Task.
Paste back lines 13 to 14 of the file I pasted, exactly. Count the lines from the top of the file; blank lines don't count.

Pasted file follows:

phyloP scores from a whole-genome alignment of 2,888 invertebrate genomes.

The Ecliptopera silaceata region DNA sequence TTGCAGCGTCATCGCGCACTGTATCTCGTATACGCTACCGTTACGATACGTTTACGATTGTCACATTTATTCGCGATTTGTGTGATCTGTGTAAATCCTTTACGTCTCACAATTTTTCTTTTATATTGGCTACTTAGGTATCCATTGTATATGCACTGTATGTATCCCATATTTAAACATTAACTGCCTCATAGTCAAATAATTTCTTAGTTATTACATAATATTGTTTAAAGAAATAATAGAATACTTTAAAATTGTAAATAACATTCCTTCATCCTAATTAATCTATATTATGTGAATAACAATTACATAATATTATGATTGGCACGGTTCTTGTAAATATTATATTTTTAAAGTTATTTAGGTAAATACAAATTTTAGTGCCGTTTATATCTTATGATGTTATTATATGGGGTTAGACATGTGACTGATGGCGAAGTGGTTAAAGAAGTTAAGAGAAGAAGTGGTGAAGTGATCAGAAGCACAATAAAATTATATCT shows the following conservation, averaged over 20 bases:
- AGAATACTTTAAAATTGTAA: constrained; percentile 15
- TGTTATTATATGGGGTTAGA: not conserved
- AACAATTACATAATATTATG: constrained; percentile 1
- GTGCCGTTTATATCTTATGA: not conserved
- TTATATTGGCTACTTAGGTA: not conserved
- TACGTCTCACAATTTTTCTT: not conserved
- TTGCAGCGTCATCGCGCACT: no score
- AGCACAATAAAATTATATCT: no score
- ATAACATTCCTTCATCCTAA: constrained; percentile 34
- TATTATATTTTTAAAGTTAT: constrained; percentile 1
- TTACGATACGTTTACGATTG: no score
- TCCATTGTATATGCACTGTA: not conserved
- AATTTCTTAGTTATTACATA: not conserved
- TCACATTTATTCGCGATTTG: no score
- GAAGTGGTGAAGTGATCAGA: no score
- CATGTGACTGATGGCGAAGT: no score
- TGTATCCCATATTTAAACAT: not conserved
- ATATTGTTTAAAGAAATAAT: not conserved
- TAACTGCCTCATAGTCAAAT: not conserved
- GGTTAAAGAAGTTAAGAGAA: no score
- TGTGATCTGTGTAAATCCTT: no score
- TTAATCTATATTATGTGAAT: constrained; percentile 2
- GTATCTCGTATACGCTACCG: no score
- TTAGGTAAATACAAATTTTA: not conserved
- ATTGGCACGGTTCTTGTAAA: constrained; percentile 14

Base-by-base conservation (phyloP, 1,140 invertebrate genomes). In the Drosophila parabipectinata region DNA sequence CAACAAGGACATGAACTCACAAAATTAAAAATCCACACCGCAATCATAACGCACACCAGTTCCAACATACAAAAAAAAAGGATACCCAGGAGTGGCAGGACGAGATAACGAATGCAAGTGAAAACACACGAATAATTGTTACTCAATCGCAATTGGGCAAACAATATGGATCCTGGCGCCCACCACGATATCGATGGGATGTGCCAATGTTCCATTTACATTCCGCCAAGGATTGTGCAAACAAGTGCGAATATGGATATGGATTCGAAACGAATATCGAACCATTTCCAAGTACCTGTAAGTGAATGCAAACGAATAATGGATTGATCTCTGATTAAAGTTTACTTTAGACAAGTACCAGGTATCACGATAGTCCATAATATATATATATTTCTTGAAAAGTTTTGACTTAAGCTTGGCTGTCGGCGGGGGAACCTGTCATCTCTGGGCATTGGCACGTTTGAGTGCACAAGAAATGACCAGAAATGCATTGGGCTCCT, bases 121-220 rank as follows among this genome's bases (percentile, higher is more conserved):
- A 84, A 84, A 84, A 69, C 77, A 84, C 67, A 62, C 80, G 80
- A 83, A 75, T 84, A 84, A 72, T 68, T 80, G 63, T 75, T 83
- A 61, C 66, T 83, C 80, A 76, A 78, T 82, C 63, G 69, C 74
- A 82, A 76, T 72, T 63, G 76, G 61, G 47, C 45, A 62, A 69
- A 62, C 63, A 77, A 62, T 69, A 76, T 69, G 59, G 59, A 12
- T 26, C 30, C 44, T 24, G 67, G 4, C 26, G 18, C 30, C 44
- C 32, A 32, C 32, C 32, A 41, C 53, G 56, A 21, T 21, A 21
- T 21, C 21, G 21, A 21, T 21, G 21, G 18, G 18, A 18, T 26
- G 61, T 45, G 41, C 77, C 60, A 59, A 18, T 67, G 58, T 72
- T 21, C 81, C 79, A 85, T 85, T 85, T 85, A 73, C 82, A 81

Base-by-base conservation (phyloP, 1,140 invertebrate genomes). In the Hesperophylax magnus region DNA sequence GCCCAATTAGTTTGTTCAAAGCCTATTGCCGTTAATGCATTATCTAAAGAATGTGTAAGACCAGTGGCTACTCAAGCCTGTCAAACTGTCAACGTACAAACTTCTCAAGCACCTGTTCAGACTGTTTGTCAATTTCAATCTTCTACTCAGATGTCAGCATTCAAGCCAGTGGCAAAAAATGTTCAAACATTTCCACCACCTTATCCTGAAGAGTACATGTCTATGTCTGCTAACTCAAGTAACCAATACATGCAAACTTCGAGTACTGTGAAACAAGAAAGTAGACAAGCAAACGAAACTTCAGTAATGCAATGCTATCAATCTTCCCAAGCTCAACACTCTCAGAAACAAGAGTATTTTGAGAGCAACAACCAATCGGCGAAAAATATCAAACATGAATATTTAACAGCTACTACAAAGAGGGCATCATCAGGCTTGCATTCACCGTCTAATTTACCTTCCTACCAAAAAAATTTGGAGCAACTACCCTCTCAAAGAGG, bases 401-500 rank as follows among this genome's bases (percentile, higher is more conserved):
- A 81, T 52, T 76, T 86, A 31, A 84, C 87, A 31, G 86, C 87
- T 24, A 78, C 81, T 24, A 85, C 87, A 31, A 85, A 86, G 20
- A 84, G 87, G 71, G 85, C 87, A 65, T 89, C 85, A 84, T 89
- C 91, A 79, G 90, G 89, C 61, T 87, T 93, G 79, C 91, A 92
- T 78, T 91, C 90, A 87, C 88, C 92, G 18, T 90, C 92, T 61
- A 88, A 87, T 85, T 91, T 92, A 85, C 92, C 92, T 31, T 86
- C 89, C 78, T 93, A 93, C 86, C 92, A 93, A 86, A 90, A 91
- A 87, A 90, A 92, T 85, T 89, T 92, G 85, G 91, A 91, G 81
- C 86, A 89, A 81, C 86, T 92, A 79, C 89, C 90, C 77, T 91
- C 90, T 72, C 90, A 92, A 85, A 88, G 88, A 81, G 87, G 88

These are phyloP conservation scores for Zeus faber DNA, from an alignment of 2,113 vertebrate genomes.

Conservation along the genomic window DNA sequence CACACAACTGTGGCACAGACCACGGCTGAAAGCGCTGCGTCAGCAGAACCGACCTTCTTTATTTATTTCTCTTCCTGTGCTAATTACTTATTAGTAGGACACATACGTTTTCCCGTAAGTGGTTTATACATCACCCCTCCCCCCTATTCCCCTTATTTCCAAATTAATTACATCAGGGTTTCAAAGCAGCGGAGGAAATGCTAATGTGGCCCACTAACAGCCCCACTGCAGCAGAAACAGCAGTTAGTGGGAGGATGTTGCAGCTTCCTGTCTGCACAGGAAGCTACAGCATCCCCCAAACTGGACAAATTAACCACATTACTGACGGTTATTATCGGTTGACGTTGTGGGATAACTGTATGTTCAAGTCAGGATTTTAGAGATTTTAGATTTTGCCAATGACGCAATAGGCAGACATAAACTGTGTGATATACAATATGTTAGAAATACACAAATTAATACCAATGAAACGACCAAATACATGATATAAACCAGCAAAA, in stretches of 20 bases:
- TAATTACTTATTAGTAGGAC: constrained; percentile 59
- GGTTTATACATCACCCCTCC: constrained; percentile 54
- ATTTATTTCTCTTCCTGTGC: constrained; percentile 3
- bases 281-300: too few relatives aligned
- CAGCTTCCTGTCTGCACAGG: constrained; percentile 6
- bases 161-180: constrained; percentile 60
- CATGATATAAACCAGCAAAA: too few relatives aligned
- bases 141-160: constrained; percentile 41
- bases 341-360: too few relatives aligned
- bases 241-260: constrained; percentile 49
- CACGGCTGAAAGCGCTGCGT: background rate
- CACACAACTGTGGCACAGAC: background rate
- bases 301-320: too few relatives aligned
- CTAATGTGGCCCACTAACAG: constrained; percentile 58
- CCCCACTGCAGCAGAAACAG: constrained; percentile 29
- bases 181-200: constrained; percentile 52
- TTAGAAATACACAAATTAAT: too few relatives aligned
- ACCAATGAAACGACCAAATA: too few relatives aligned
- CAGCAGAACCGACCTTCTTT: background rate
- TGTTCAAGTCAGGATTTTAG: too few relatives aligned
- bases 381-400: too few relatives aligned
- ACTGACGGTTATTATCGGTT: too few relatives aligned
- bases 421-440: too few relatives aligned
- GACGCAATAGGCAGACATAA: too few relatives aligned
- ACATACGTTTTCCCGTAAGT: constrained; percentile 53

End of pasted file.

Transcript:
- TTACGATACGTTTACGATTG: no score
- TCCATTGTATATGCACTGTA: not conserved